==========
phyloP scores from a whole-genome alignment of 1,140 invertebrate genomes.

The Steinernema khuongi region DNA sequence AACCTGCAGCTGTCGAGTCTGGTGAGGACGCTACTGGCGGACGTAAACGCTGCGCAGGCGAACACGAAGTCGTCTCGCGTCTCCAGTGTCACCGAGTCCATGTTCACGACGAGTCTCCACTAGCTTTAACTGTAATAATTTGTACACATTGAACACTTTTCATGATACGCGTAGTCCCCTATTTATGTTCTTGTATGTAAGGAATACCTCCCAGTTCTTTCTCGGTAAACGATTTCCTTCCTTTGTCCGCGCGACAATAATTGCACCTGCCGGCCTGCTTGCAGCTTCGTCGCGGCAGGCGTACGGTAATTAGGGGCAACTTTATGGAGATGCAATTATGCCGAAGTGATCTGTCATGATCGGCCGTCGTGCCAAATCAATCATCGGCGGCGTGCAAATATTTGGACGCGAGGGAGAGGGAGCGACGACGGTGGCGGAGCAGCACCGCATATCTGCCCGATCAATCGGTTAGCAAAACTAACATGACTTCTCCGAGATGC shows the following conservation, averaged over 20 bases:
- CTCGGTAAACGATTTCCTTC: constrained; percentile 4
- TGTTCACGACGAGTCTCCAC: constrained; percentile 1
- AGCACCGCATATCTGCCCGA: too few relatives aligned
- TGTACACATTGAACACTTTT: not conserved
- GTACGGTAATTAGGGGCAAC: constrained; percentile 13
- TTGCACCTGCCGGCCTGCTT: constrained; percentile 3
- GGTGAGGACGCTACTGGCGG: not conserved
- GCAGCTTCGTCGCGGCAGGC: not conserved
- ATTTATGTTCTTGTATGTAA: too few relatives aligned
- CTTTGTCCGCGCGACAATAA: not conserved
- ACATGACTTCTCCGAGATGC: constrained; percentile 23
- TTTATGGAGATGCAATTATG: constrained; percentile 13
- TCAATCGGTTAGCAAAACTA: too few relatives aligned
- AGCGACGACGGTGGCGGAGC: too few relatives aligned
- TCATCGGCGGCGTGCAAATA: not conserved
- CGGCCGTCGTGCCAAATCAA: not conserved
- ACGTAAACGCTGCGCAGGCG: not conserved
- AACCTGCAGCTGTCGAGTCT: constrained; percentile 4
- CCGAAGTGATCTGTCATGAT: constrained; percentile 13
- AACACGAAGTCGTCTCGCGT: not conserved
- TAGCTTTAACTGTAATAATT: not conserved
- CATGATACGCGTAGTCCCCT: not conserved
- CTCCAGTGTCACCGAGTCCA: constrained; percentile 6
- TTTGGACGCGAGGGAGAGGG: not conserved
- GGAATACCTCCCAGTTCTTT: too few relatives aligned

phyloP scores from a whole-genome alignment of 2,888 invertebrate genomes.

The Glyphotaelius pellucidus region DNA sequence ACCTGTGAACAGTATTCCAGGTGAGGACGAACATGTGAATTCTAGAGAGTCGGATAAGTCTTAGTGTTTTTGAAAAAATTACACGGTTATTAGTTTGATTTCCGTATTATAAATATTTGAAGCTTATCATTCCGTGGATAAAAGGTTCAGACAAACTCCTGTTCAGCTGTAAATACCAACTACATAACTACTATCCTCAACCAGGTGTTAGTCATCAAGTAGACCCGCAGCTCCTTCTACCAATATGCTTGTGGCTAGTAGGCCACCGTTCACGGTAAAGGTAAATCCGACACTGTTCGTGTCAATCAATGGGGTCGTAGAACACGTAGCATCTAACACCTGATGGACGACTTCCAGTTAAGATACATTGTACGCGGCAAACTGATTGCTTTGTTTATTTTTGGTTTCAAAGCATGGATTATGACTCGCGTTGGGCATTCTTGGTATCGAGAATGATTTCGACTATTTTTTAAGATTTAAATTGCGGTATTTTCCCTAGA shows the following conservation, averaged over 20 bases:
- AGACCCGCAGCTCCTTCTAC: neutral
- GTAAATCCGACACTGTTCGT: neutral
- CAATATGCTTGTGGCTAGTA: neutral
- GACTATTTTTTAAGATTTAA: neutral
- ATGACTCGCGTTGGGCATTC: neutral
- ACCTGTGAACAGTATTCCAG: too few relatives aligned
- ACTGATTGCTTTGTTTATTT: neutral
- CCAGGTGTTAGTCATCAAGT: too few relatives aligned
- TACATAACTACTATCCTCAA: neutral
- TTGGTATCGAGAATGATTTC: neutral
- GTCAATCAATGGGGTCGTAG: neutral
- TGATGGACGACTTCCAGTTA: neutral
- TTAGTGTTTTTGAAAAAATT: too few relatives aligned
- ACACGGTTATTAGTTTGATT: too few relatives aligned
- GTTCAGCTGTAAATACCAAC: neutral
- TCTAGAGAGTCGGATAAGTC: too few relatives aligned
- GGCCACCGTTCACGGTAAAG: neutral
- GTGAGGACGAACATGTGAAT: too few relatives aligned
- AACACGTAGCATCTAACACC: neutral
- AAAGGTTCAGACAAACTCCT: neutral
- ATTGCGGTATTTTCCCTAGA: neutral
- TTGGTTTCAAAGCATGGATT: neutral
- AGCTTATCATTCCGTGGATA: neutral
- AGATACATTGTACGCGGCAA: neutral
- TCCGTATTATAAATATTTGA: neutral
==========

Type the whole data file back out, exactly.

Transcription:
phyloP scores from a whole-genome alignment of 1,140 invertebrate genomes.

The Steinernema khuongi region DNA sequence AACCTGCAGCTGTCGAGTCTGGTGAGGACGCTACTGGCGGACGTAAACGCTGCGCAGGCGAACACGAAGTCGTCTCGCGTCTCCAGTGTCACCGAGTCCATGTTCACGACGAGTCTCCACTAGCTTTAACTGTAATAATTTGTACACATTGAACACTTTTCATGATACGCGTAGTCCCCTATTTATGTTCTTGTATGTAAGGAATACCTCCCAGTTCTTTCTCGGTAAACGATTTCCTTCCTTTGTCCGCGCGACAATAATTGCACCTGCCGGCCTGCTTGCAGCTTCGTCGCGGCAGGCGTACGGTAATTAGGGGCAACTTTATGGAGATGCAATTATGCCGAAGTGATCTGTCATGATCGGCCGTCGTGCCAAATCAATCATCGGCGGCGTGCAAATATTTGGACGCGAGGGAGAGGGAGCGACGACGGTGGCGGAGCAGCACCGCATATCTGCCCGATCAATCGGTTAGCAAAACTAACATGACTTCTCCGAGATGC shows the following conservation, averaged over 20 bases:
- CTCGGTAAACGATTTCCTTC: constrained; percentile 4
- TGTTCACGACGAGTCTCCAC: constrained; percentile 1
- AGCACCGCATATCTGCCCGA: too few relatives aligned
- TGTACACATTGAACACTTTT: not conserved
- GTACGGTAATTAGGGGCAAC: constrained; percentile 13
- TTGCACCTGCCGGCCTGCTT: constrained; percentile 3
- GGTGAGGACGCTACTGGCGG: not conserved
- GCAGCTTCGTCGCGGCAGGC: not conserved
- ATTTATGTTCTTGTATGTAA: too few relatives aligned
- CTTTGTCCGCGCGACAATAA: not conserved
- ACATGACTTCTCCGAGATGC: constrained; percentile 23
- TTTATGGAGATGCAATTATG: constrained; percentile 13
- TCAATCGGTTAGCAAAACTA: too few relatives aligned
- AGCGACGACGGTGGCGGAGC: too few relatives aligned
- TCATCGGCGGCGTGCAAATA: not conserved
- CGGCCGTCGTGCCAAATCAA: not conserved
- ACGTAAACGCTGCGCAGGCG: not conserved
- AACCTGCAGCTGTCGAGTCT: constrained; percentile 4
- CCGAAGTGATCTGTCATGAT: constrained; percentile 13
- AACACGAAGTCGTCTCGCGT: not conserved
- TAGCTTTAACTGTAATAATT: not conserved
- CATGATACGCGTAGTCCCCT: not conserved
- CTCCAGTGTCACCGAGTCCA: constrained; percentile 6
- TTTGGACGCGAGGGAGAGGG: not conserved
- GGAATACCTCCCAGTTCTTT: too few relatives aligned

phyloP scores from a whole-genome alignment of 2,888 invertebrate genomes.

The Glyphotaelius pellucidus region DNA sequence ACCTGTGAACAGTATTCCAGGTGAGGACGAACATGTGAATTCTAGAGAGTCGGATAAGTCTTAGTGTTTTTGAAAAAATTACACGGTTATTAGTTTGATTTCCGTATTATAAATATTTGAAGCTTATCATTCCGTGGATAAAAGGTTCAGACAAACTCCTGTTCAGCTGTAAATACCAACTACATAACTACTATCCTCAACCAGGTGTTAGTCATCAAGTAGACCCGCAGCTCCTTCTACCAATATGCTTGTGGCTAGTAGGCCACCGTTCACGGTAAAGGTAAATCCGACACTGTTCGTGTCAATCAATGGGGTCGTAGAACACGTAGCATCTAACACCTGATGGACGACTTCCAGTTAAGATACATTGTACGCGGCAAACTGATTGCTTTGTTTATTTTTGGTTTCAAAGCATGGATTATGACTCGCGTTGGGCATTCTTGGTATCGAGAATGATTTCGACTATTTTTTAAGATTTAAATTGCGGTATTTTCCCTAGA shows the following conservation, averaged over 20 bases:
- AGACCCGCAGCTCCTTCTAC: neutral
- GTAAATCCGACACTGTTCGT: neutral
- CAATATGCTTGTGGCTAGTA: neutral
- GACTATTTTTTAAGATTTAA: neutral
- ATGACTCGCGTTGGGCATTC: neutral
- ACCTGTGAACAGTATTCCAG: too few relatives aligned
- ACTGATTGCTTTGTTTATTT: neutral
- CCAGGTGTTAGTCATCAAGT: too few relatives aligned
- TACATAACTACTATCCTCAA: neutral
- TTGGTATCGAGAATGATTTC: neutral
- GTCAATCAATGGGGTCGTAG: neutral
- TGATGGACGACTTCCAGTTA: neutral
- TTAGTGTTTTTGAAAAAATT: too few relatives aligned
- ACACGGTTATTAGTTTGATT: too few relatives aligned
- GTTCAGCTGTAAATACCAAC: neutral
- TCTAGAGAGTCGGATAAGTC: too few relatives aligned
- GGCCACCGTTCACGGTAAAG: neutral
- GTGAGGACGAACATGTGAAT: too few relatives aligned
- AACACGTAGCATCTAACACC: neutral
- AAAGGTTCAGACAAACTCCT: neutral
- ATTGCGGTATTTTCCCTAGA: neutral
- TTGGTTTCAAAGCATGGATT: neutral
- AGCTTATCATTCCGTGGATA: neutral
- AGATACATTGTACGCGGCAA: neutral
- TCCGTATTATAAATATTTGA: neutral